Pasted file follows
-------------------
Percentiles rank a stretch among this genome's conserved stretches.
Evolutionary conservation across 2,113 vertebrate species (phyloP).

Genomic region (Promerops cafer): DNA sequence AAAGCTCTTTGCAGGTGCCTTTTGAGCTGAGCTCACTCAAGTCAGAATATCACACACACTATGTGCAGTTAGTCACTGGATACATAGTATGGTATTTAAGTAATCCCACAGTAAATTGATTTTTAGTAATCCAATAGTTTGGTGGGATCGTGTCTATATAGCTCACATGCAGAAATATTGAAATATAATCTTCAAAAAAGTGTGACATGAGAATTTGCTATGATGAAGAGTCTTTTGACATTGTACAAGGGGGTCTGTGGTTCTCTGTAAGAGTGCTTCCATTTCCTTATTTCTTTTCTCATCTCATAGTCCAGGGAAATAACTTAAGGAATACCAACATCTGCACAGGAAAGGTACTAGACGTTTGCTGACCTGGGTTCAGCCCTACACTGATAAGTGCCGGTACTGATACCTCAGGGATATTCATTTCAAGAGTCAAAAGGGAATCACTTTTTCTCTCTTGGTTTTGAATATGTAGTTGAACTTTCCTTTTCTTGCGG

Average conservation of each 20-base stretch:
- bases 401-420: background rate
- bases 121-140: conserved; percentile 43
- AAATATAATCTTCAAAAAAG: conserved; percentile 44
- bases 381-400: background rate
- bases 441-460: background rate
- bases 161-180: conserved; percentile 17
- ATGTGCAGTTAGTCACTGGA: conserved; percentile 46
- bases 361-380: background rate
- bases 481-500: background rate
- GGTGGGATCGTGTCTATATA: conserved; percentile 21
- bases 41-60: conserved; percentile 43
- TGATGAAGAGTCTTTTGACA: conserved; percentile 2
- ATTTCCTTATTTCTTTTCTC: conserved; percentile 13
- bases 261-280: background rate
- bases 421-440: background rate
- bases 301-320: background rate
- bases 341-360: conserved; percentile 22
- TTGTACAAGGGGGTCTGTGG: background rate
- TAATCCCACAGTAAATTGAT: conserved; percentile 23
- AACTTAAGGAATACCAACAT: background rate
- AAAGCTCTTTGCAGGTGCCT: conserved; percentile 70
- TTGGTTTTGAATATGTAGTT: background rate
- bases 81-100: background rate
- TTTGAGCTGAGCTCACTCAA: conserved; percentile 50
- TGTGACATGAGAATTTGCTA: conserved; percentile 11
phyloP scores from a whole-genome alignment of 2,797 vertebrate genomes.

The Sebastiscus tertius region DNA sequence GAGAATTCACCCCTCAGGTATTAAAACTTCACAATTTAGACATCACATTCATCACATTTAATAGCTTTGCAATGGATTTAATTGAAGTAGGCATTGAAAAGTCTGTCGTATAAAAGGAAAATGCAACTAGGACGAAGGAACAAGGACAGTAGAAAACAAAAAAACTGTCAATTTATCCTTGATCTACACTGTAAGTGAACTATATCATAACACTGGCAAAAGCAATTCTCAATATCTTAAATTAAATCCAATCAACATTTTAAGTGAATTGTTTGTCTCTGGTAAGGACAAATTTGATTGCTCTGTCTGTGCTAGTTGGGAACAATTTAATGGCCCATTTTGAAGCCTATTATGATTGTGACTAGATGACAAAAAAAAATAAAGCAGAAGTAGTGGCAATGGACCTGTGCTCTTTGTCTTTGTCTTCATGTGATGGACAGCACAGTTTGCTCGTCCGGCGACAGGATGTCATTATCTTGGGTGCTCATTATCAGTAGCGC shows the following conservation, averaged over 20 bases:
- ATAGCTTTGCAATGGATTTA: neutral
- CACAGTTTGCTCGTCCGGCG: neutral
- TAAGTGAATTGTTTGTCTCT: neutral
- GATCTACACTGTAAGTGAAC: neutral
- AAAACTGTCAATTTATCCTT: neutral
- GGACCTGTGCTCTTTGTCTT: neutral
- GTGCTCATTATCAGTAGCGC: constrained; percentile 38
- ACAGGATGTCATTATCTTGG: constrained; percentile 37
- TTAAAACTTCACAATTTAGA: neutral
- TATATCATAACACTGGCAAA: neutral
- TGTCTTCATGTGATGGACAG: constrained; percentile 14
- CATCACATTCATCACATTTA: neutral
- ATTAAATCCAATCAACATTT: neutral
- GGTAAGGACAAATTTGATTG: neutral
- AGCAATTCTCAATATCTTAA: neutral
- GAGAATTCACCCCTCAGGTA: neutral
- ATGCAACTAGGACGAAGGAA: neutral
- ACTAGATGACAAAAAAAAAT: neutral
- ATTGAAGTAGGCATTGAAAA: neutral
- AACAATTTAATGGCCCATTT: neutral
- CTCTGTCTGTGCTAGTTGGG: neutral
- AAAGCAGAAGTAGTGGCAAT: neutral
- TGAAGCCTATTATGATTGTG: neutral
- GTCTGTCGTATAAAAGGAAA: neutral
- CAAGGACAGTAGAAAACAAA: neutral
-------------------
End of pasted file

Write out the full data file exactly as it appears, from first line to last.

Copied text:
Percentiles rank a stretch among this genome's conserved stretches.
Evolutionary conservation across 2,113 vertebrate species (phyloP).

Genomic region (Promerops cafer): DNA sequence AAAGCTCTTTGCAGGTGCCTTTTGAGCTGAGCTCACTCAAGTCAGAATATCACACACACTATGTGCAGTTAGTCACTGGATACATAGTATGGTATTTAAGTAATCCCACAGTAAATTGATTTTTAGTAATCCAATAGTTTGGTGGGATCGTGTCTATATAGCTCACATGCAGAAATATTGAAATATAATCTTCAAAAAAGTGTGACATGAGAATTTGCTATGATGAAGAGTCTTTTGACATTGTACAAGGGGGTCTGTGGTTCTCTGTAAGAGTGCTTCCATTTCCTTATTTCTTTTCTCATCTCATAGTCCAGGGAAATAACTTAAGGAATACCAACATCTGCACAGGAAAGGTACTAGACGTTTGCTGACCTGGGTTCAGCCCTACACTGATAAGTGCCGGTACTGATACCTCAGGGATATTCATTTCAAGAGTCAAAAGGGAATCACTTTTTCTCTCTTGGTTTTGAATATGTAGTTGAACTTTCCTTTTCTTGCGG

Average conservation of each 20-base stretch:
- bases 401-420: background rate
- bases 121-140: conserved; percentile 43
- AAATATAATCTTCAAAAAAG: conserved; percentile 44
- bases 381-400: background rate
- bases 441-460: background rate
- bases 161-180: conserved; percentile 17
- ATGTGCAGTTAGTCACTGGA: conserved; percentile 46
- bases 361-380: background rate
- bases 481-500: background rate
- GGTGGGATCGTGTCTATATA: conserved; percentile 21
- bases 41-60: conserved; percentile 43
- TGATGAAGAGTCTTTTGACA: conserved; percentile 2
- ATTTCCTTATTTCTTTTCTC: conserved; percentile 13
- bases 261-280: background rate
- bases 421-440: background rate
- bases 301-320: background rate
- bases 341-360: conserved; percentile 22
- TTGTACAAGGGGGTCTGTGG: background rate
- TAATCCCACAGTAAATTGAT: conserved; percentile 23
- AACTTAAGGAATACCAACAT: background rate
- AAAGCTCTTTGCAGGTGCCT: conserved; percentile 70
- TTGGTTTTGAATATGTAGTT: background rate
- bases 81-100: background rate
- TTTGAGCTGAGCTCACTCAA: conserved; percentile 50
- TGTGACATGAGAATTTGCTA: conserved; percentile 11
phyloP scores from a whole-genome alignment of 2,797 vertebrate genomes.

The Sebastiscus tertius region DNA sequence GAGAATTCACCCCTCAGGTATTAAAACTTCACAATTTAGACATCACATTCATCACATTTAATAGCTTTGCAATGGATTTAATTGAAGTAGGCATTGAAAAGTCTGTCGTATAAAAGGAAAATGCAACTAGGACGAAGGAACAAGGACAGTAGAAAACAAAAAAACTGTCAATTTATCCTTGATCTACACTGTAAGTGAACTATATCATAACACTGGCAAAAGCAATTCTCAATATCTTAAATTAAATCCAATCAACATTTTAAGTGAATTGTTTGTCTCTGGTAAGGACAAATTTGATTGCTCTGTCTGTGCTAGTTGGGAACAATTTAATGGCCCATTTTGAAGCCTATTATGATTGTGACTAGATGACAAAAAAAAATAAAGCAGAAGTAGTGGCAATGGACCTGTGCTCTTTGTCTTTGTCTTCATGTGATGGACAGCACAGTTTGCTCGTCCGGCGACAGGATGTCATTATCTTGGGTGCTCATTATCAGTAGCGC shows the following conservation, averaged over 20 bases:
- ATAGCTTTGCAATGGATTTA: neutral
- CACAGTTTGCTCGTCCGGCG: neutral
- TAAGTGAATTGTTTGTCTCT: neutral
- GATCTACACTGTAAGTGAAC: neutral
- AAAACTGTCAATTTATCCTT: neutral
- GGACCTGTGCTCTTTGTCTT: neutral
- GTGCTCATTATCAGTAGCGC: constrained; percentile 38
- ACAGGATGTCATTATCTTGG: constrained; percentile 37
- TTAAAACTTCACAATTTAGA: neutral
- TATATCATAACACTGGCAAA: neutral
- TGTCTTCATGTGATGGACAG: constrained; percentile 14
- CATCACATTCATCACATTTA: neutral
- ATTAAATCCAATCAACATTT: neutral
- GGTAAGGACAAATTTGATTG: neutral
- AGCAATTCTCAATATCTTAA: neutral
- GAGAATTCACCCCTCAGGTA: neutral
- ATGCAACTAGGACGAAGGAA: neutral
- ACTAGATGACAAAAAAAAAT: neutral
- ATTGAAGTAGGCATTGAAAA: neutral
- AACAATTTAATGGCCCATTT: neutral
- CTCTGTCTGTGCTAGTTGGG: neutral
- AAAGCAGAAGTAGTGGCAAT: neutral
- TGAAGCCTATTATGATTGTG: neutral
- GTCTGTCGTATAAAAGGAAA: neutral
- CAAGGACAGTAGAAAACAAA: neutral